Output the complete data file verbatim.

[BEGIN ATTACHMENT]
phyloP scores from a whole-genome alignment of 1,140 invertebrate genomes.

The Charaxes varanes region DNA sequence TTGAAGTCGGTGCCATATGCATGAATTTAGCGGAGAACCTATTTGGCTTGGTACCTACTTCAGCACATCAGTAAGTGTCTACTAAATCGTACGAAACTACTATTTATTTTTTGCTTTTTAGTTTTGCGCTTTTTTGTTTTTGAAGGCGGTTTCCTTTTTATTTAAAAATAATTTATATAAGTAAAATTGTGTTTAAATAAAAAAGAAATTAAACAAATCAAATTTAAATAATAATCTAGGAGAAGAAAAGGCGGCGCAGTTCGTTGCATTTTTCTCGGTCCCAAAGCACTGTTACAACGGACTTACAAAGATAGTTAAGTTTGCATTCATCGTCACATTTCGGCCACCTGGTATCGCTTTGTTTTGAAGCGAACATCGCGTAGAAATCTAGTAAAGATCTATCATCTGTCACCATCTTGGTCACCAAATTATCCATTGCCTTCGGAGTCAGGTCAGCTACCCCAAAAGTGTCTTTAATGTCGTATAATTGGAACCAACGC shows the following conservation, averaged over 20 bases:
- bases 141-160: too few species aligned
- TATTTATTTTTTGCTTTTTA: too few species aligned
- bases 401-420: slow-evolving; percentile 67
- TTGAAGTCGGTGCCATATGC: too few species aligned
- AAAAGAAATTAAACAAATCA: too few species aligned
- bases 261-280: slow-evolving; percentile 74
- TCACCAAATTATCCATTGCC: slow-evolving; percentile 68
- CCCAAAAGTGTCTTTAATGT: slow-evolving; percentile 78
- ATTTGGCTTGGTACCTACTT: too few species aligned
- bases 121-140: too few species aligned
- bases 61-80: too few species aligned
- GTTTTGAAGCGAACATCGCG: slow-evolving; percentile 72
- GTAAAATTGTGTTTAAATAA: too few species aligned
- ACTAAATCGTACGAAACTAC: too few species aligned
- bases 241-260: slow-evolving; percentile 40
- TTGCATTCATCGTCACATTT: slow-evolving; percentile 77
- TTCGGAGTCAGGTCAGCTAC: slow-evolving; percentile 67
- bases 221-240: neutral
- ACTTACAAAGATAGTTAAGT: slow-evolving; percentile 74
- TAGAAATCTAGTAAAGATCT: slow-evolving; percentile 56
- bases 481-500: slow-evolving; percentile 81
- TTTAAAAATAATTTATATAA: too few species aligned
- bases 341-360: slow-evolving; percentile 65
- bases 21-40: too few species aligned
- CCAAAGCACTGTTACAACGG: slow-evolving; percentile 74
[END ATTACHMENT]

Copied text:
phyloP scores from a whole-genome alignment of 1,140 invertebrate genomes.

The Charaxes varanes region DNA sequence TTGAAGTCGGTGCCATATGCATGAATTTAGCGGAGAACCTATTTGGCTTGGTACCTACTTCAGCACATCAGTAAGTGTCTACTAAATCGTACGAAACTACTATTTATTTTTTGCTTTTTAGTTTTGCGCTTTTTTGTTTTTGAAGGCGGTTTCCTTTTTATTTAAAAATAATTTATATAAGTAAAATTGTGTTTAAATAAAAAAGAAATTAAACAAATCAAATTTAAATAATAATCTAGGAGAAGAAAAGGCGGCGCAGTTCGTTGCATTTTTCTCGGTCCCAAAGCACTGTTACAACGGACTTACAAAGATAGTTAAGTTTGCATTCATCGTCACATTTCGGCCACCTGGTATCGCTTTGTTTTGAAGCGAACATCGCGTAGAAATCTAGTAAAGATCTATCATCTGTCACCATCTTGGTCACCAAATTATCCATTGCCTTCGGAGTCAGGTCAGCTACCCCAAAAGTGTCTTTAATGTCGTATAATTGGAACCAACGC shows the following conservation, averaged over 20 bases:
- bases 141-160: too few species aligned
- TATTTATTTTTTGCTTTTTA: too few species aligned
- bases 401-420: slow-evolving; percentile 67
- TTGAAGTCGGTGCCATATGC: too few species aligned
- AAAAGAAATTAAACAAATCA: too few species aligned
- bases 261-280: slow-evolving; percentile 74
- TCACCAAATTATCCATTGCC: slow-evolving; percentile 68
- CCCAAAAGTGTCTTTAATGT: slow-evolving; percentile 78
- ATTTGGCTTGGTACCTACTT: too few species aligned
- bases 121-140: too few species aligned
- bases 61-80: too few species aligned
- GTTTTGAAGCGAACATCGCG: slow-evolving; percentile 72
- GTAAAATTGTGTTTAAATAA: too few species aligned
- ACTAAATCGTACGAAACTAC: too few species aligned
- bases 241-260: slow-evolving; percentile 40
- TTGCATTCATCGTCACATTT: slow-evolving; percentile 77
- TTCGGAGTCAGGTCAGCTAC: slow-evolving; percentile 67
- bases 221-240: neutral
- ACTTACAAAGATAGTTAAGT: slow-evolving; percentile 74
- TAGAAATCTAGTAAAGATCT: slow-evolving; percentile 56
- bases 481-500: slow-evolving; percentile 81
- TTTAAAAATAATTTATATAA: too few species aligned
- bases 341-360: slow-evolving; percentile 65
- bases 21-40: too few species aligned
- CCAAAGCACTGTTACAACGG: slow-evolving; percentile 74